How strange that OLMS was the only agency in the entire Labor Department that saw its budget cut. The Wage and Hour Division, by contrast, saw its funding boosted by 18 percent from $201 million in fiscal year 2009 to $238 in fiscal year 2010. “My quick back of the envelope calculations lead me to believe that OLMS is probably looking at staff reductions in the neighborhood of 40-50 personnel,” said Bush-era OLMS head Don Todd, now at Americans for Limited Government. “This is significant for an agency that has slightly over 300 personnel nationwide.” Todd concluded: “Obama should have cut the real fat in the Labor Department budget and left OLMS, a little agency that is less than one-tenth of one percent of the Labor Department’s budget, alone.”

Finally, the unions were not being altruistic when they advocated Democratic Party agenda items not directly related to labor. There was an element of self-interest to their work on behalf of the new health care law, for example: the bigger the federal role in health care, the better their ability to organize health care workers–and bolster their own membership. This is especially true for the Service Employees International Union. “If the government runs health care, then the SEIU’s membership rolls will swell,” Heritage Foundation labor policy fellow James Sherk wrote at the time. “If union rates among nurses in America rise to Canadian levels, then the SEIU will bring in over $1 billion a year in new mandatory dues. Newly organized technicians and other medical support staff add even more to that total.” So in that context, the $40 million unions spent to pass the health care bill wasn’t an act of charity–it was an investment.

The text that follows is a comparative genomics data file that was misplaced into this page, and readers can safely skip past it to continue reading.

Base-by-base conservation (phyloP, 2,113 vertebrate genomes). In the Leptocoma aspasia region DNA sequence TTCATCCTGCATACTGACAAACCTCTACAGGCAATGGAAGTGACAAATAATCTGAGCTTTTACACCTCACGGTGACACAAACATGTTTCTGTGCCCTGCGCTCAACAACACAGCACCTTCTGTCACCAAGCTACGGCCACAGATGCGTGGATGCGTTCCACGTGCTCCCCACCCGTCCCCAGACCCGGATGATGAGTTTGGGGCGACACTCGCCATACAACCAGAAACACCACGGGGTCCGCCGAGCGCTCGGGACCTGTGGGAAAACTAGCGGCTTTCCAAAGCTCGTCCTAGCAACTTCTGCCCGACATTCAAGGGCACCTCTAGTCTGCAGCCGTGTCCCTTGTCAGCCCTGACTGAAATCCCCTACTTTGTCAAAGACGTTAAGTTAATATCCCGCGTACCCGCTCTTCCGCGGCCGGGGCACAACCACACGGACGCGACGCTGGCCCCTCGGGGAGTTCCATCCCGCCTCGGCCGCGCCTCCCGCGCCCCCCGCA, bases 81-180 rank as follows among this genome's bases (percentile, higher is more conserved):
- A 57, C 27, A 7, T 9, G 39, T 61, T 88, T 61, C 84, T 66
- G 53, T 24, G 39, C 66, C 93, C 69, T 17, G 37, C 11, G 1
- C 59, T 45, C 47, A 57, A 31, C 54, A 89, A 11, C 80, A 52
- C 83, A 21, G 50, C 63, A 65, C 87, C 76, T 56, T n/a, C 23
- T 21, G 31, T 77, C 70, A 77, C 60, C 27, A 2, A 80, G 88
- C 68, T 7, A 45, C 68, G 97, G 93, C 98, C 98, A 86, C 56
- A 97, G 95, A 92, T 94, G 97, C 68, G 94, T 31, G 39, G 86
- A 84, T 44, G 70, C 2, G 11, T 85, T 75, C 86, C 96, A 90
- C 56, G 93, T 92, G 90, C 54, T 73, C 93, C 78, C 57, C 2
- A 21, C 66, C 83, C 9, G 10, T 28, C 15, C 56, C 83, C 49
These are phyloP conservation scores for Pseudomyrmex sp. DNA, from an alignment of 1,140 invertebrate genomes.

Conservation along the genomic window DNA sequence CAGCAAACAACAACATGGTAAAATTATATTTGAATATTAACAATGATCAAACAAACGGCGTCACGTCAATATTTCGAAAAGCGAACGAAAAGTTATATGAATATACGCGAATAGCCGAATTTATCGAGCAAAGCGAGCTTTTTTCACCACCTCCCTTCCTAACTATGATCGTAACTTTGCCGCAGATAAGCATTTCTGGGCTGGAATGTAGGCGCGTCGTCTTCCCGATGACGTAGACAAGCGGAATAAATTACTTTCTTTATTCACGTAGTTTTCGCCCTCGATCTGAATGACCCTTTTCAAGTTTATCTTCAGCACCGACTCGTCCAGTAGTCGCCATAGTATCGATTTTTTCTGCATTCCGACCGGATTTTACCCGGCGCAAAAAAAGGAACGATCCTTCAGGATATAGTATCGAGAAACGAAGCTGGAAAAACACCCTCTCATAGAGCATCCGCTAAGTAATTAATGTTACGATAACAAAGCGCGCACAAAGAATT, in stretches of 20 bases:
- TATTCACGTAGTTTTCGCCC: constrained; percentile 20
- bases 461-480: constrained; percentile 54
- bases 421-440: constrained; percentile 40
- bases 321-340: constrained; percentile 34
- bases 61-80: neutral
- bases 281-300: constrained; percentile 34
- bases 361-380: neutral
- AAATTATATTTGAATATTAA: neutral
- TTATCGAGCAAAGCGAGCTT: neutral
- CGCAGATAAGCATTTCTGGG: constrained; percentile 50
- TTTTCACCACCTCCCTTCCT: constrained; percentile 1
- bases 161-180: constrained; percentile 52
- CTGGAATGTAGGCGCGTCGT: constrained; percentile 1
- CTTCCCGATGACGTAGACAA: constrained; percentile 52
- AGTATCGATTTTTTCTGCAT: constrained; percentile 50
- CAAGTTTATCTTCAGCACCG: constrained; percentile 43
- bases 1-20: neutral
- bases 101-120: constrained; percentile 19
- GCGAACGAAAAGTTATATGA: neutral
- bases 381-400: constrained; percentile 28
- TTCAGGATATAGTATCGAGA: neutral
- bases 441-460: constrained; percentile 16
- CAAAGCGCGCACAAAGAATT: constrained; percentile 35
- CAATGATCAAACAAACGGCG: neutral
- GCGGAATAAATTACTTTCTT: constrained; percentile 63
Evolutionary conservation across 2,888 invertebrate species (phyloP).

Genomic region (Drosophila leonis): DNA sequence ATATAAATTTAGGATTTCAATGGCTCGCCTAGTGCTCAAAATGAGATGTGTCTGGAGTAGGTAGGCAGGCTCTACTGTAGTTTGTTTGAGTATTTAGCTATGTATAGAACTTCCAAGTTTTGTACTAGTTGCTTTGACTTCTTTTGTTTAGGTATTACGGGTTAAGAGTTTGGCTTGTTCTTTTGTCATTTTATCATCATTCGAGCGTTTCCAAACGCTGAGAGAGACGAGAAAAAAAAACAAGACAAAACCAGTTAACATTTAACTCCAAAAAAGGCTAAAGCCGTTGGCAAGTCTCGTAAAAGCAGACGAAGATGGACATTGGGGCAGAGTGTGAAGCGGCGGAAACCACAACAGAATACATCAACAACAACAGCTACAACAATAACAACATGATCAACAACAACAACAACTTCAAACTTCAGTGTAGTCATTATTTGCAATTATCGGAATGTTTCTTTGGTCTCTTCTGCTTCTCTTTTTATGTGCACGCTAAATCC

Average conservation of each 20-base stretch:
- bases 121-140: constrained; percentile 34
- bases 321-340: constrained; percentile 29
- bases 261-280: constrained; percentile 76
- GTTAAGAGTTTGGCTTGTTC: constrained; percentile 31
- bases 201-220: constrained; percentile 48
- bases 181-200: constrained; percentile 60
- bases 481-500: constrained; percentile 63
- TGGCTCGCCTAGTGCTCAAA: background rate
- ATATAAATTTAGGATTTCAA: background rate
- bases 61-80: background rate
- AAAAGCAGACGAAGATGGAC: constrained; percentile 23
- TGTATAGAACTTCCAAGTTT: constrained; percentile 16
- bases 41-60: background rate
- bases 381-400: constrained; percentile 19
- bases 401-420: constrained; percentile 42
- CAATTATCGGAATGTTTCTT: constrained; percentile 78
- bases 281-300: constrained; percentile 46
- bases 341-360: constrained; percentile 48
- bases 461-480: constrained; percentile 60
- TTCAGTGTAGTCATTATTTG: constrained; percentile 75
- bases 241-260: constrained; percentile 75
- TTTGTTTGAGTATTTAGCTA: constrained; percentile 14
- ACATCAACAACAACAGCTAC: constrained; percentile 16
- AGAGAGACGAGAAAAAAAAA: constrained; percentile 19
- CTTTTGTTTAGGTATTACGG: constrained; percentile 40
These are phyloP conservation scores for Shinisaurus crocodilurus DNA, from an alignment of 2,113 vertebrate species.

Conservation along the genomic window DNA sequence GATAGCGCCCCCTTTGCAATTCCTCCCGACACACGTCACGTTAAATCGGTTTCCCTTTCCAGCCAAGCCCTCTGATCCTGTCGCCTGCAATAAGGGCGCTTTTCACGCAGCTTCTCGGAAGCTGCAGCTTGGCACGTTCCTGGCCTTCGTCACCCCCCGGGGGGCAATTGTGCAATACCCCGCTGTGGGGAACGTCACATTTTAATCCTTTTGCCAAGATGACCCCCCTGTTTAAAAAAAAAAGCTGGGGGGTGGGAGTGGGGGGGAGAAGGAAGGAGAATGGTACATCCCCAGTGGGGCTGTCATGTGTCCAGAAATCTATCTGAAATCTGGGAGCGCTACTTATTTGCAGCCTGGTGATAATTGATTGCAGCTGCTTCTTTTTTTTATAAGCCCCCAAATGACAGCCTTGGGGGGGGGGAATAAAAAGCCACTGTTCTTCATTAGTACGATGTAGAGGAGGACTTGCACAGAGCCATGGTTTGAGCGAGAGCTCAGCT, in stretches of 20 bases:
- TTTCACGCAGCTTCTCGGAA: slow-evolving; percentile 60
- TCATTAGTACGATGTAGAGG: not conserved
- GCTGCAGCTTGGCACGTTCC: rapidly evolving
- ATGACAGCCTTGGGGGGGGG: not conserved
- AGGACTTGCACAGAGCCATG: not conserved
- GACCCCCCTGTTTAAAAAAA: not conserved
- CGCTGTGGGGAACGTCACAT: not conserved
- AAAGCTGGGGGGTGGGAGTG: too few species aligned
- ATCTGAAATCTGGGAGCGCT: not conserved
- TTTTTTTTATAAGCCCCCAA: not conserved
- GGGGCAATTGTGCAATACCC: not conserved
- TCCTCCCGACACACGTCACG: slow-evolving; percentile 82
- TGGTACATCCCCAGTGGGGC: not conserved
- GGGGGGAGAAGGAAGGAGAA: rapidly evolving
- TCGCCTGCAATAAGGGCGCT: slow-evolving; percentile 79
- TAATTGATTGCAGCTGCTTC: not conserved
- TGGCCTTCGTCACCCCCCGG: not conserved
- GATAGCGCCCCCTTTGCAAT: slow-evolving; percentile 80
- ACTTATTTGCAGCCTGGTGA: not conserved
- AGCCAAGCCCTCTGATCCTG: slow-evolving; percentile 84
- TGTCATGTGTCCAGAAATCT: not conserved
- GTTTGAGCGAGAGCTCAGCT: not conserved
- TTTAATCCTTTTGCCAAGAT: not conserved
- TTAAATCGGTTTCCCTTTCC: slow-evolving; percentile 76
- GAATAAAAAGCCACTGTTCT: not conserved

Big Labor’s Greatest Defeat

Overall, however, union leaders are not happy with the return on their investment in this government. Organized labor and the Democratic Party are supposed to have a symbiotic relationship: unions help Democrats get elected; Democrats pursue policies to help unions expand their membership and collect more dues. When will Congress pass the big initiatives to help boost union membership, now down to just 7.5 percent of the private sector workforce?